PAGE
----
Deciphering the Color Puzzle – A Pro Panel

by Dan O’Sullivan

Bass fishing is all about decision making. Finding the location of the bait and the bass are two of the more important factors when establishing a pattern on the water.

One of the more confusing decisions can be selecting the color of soft plastic bait you are going to throw. It’s not hard to imagine why either. When you lol at the color charts of the major and minor soft plastic manufacturers, the choices can be downright mind boggling.

It seems there are every shade of the rainbow accounted for, and even some shades that are completely constructed from scratch. Then, when you factor in the potential variances each color can have in the flake department; we might as well throw our hands in the air, close our eyes and guess.

Should I choose the pumpkin with green flake, the green pumpkin with red flake, the black and blue, the motor oil or the scuppernong? Don’t even get me started on handpoured worms, the color variances in those can be three times as many.

To try and help make the decision easier, we went to the anglers who make these decisions on a daily basis to find out what factors they consider when choosing colors. With these pros, the decisions they make can be the difference between getting paid that week, or going without. So, having a set of principles to start with.

We wanted to pull someone from each area of the country, so we found anglers with broad geographical backgrounds.

We sought the help of John Crews, an Elite Series pro from Salem, Va., we talked to Dave Lefebre, an FLW Tour pro from Erie, Penn., Texan James Niggemeyer, an Elite Series pro and transplant from Southern California and finally, Justin Lucas, an FLW Tour pro from Northern California who now resides in Guntersville, Ala.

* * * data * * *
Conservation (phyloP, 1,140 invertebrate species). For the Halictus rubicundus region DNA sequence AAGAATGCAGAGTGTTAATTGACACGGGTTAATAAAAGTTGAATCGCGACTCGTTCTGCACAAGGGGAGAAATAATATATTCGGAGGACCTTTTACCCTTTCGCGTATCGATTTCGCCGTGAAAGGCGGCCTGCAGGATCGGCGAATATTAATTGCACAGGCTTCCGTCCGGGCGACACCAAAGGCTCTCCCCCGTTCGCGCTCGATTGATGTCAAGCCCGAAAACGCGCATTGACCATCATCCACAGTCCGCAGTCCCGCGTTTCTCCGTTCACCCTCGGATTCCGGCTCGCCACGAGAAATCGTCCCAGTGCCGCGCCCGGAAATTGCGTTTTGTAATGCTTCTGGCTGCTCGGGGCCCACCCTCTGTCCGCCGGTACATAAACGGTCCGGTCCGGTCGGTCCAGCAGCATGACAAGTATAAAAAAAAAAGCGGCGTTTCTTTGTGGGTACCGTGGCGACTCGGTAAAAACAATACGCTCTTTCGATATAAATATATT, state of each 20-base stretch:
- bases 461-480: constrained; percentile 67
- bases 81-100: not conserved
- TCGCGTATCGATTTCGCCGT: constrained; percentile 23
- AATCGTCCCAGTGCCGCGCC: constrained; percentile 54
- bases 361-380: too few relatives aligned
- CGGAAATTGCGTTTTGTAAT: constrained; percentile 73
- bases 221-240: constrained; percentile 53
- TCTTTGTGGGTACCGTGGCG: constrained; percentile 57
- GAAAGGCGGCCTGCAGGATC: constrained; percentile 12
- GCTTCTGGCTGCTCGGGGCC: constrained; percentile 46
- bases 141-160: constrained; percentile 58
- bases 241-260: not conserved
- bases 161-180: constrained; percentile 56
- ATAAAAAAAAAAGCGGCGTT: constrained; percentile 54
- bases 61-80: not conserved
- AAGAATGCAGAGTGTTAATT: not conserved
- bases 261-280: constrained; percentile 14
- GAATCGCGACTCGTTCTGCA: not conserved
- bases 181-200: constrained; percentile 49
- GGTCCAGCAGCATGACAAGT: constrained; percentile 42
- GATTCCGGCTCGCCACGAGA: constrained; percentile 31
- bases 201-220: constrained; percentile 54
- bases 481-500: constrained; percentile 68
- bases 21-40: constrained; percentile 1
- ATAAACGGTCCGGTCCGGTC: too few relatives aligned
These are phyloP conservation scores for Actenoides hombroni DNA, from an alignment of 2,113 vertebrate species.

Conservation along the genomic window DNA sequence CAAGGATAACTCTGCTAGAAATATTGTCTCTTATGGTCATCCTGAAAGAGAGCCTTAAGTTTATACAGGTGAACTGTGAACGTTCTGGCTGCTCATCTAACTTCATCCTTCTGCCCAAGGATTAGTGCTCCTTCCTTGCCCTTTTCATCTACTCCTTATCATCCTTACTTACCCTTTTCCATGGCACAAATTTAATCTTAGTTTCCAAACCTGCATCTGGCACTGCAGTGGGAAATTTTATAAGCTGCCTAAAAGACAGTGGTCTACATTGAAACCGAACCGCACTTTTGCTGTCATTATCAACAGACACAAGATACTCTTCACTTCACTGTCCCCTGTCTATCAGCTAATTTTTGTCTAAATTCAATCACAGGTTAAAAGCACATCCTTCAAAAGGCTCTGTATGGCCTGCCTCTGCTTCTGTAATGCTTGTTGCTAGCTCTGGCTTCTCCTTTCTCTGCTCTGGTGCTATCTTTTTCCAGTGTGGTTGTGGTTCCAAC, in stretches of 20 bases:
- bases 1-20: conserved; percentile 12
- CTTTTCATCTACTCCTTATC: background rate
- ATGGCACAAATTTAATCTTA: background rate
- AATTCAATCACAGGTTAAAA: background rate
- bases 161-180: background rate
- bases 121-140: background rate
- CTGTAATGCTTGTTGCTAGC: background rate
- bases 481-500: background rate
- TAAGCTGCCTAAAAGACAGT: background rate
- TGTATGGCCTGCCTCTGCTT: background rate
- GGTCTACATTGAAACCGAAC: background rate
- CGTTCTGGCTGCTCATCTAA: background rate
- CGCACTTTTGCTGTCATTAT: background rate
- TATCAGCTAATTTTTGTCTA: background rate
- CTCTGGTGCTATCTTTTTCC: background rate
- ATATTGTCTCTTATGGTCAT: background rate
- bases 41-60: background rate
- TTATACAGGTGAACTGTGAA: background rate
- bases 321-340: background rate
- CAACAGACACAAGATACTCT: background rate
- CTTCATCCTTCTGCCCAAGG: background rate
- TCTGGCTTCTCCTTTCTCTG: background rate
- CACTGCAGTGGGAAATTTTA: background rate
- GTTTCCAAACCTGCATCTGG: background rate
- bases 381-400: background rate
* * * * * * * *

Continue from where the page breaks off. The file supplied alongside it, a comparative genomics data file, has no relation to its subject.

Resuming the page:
We talked to them about three major types of presentations; Flippin’ and Pitchin’, deep water worms on ledges and finesse fishing with drop shot rigs. All of them had a plan for where to start and how they make those decisions.

Crews’ Thoughts
Crews is such a fan of soft plastics that he started his own lure company called Missile Baits . In its short lifetime, Missile Baits has already gained significant traction in the retail market, and has won a National Tournament when pro staffer Ish Monroe won the second event of the 2012 Bassmaster Elite Series schedule on a DBomb.

In developing his color wheel for the company, Crews looked to develop colors that fit needs he felt standard colors didn’t fill. “I only did a handful of colors in the Missile Baits product line,” he said. “I built them all to fill a wide variety of needs for anglers.”

In the Flippin’ arena, Crews has his DBomb creature bait and Missile Craw, and he follows a standard progression of colors when choosing. “In darker water or low light conditions I tend to begin with Bruiser Flash, a black and blue combination,” he said. “The dark bait works in water that is lightly stained to dirty, and I believe the blue mimics hues found in craws, bluegill and shad.”

He said that water that is clearer gets more of a watermelon or green pumpkin hue like his green pumpkin, green pumpkin red flake and Super Bug colors. Flippin’ around grass causes him to look for baits with greens and purples in it. “Grass tends to congregate a lot of bream, so I try to mimic their colors,” he said. “My favorite around grass with clear to stained water is the Candy Grass color, which is a great bluegill imitator.”

For throwing big worms on offshore structure, Crews prefers his Tomahawk 8.75 curl tailed worm. He chooses color based on sky conditions. “In sunny conditions I tend to use green pumpkin a lot, ” he said. “In darker water or darker conditions I throw Blue Fleck or even the Bruiser color, a black / blue.”

He said he tends to experiment more with finesse worms like his Drop Craw, a miniature drop shot craw he designed. “Dropshotting is a much more visual presentation, so even in clear water, I tend towards more bright colors,” he said. “I like to try my Pinkalicious color because it gives me something different right off the bat.”

If his experimentation doesn’t pan out, he turns to more natural hues like Nattie Light when baitfish are prominent or Ghost Brown craw and his watermelon red or green pumpkin reds when he is around the springtime or when bass are feeding on crawdads.

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